"When you have a 4-3, you have four linemen — those are the four guys rushing," Phillips said. "When you have a 3-4, you have three linemen, and somebody else is coming from somewhere, because it's going to be a four-man rush most of the time. So it gives us an advantage of them not knowing [who's coming] protection wise."
"I think it helps you pass-defense wise," Phillips continued. "If you look at our pass defenses over the years, if you look at our sacks over the years, they've all been top of the league. And I think that's the key to beating people, is stopping the passing game in this league. So that's why I've stuck with the 3-4."
Even though 3-4 is the base package, Phillips has added tweaks to his system from different schemes he's worked in over the years.
"I added some of the 4-3 stuff, and the 'Bear' stuff that I did with Buddy Ryan — we kind of implemented it into our 3-4 thinking," Phillips said. "So the concepts are there. But we just line up a little differently."
No matter the front, the most important principle Phillips uses is fitting the scheme to what his players do best. And that — plus his pervious experience — is why he doesn't feel the adjustment will take long.
"Four out of the last six times I've come in as a defensive coordinator, they ran a 4-3, and we went over to 3-4 and we've been very successful," Phillips said. "So hopefully it'll be the same thing here."
As Phillips noted, having success come quickly is vital to longevity in the NFL. That's part of why the defensive coordinator has been around for four decades — he's been able to produce quick turnarounds at multiple stops.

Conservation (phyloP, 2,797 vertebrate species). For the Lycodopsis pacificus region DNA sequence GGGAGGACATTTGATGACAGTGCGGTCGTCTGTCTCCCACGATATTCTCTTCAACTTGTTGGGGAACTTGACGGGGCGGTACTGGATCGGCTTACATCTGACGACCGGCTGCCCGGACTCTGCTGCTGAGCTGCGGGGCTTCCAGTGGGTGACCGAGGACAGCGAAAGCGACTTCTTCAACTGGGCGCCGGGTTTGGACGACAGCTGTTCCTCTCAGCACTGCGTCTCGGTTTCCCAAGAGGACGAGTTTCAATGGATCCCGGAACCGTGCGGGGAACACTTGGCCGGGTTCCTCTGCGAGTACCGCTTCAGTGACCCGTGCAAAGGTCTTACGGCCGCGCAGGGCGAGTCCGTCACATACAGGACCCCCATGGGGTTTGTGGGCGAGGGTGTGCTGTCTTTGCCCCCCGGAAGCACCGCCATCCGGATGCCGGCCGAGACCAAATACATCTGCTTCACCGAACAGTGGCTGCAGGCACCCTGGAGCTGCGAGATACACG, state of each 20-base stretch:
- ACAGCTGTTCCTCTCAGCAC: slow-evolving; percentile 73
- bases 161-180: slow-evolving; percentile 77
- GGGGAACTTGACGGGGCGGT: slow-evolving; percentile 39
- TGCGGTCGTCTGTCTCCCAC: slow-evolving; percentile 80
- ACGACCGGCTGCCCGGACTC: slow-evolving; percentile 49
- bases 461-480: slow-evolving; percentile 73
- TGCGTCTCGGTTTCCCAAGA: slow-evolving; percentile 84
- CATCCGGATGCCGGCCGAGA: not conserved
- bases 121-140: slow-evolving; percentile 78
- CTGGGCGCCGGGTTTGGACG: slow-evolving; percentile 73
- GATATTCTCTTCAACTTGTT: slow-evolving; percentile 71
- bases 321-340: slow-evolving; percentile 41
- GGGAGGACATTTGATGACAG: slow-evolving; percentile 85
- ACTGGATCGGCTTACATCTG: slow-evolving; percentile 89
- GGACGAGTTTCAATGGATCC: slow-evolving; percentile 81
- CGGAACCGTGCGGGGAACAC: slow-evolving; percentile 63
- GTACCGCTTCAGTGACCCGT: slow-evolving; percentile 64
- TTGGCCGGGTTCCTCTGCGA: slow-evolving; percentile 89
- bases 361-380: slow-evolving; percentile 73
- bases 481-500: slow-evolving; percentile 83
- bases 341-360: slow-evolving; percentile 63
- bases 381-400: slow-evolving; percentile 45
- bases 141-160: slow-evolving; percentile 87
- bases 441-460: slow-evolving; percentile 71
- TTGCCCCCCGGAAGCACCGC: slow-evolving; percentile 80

"I think we have a great system of teaching," Phillips said. "We've honed that down through the years that [players] can learn quickly, they don't make many mental mistakes, those kinds of things. And then we can work a lot on technique and how they play the game, rather than assignment football. So that's always been our philosophy and it's worked pretty well for us."
"When you really talk about what makes a great coach, I think, ultimately, everybody has different levels of ability, and it's our job to help them reach that highest potential," McVay said. "And that's why Coach Phillips is a great coach — he's got that perspective."
Another element of Phillips' coaching profile has been his ability to build strong, meaningful, long-lasting relationships with his players — as recently illustrated by the many Broncos reaching out via Twitter once Phillips' move to Los Angeles was confirmed.
"That's the way I've always been. It's important to me, and it's important to them, I think, that comes through," Phillips said. "So I always tell them, if it's important enough, you'll get it done. So if it's important enough to you, you'll get better. If it's important enough to you, you'll coach well enough to get them there."
And that's exactly what Phillips plans on doing in L.A. While the Rams' defense has been considered the club's strength in recent years, the new defensive coordinator is looking forward to building an elite unit in Los Angeles.
"It's not really what they've done before," Phillips said. "It's what we can do together."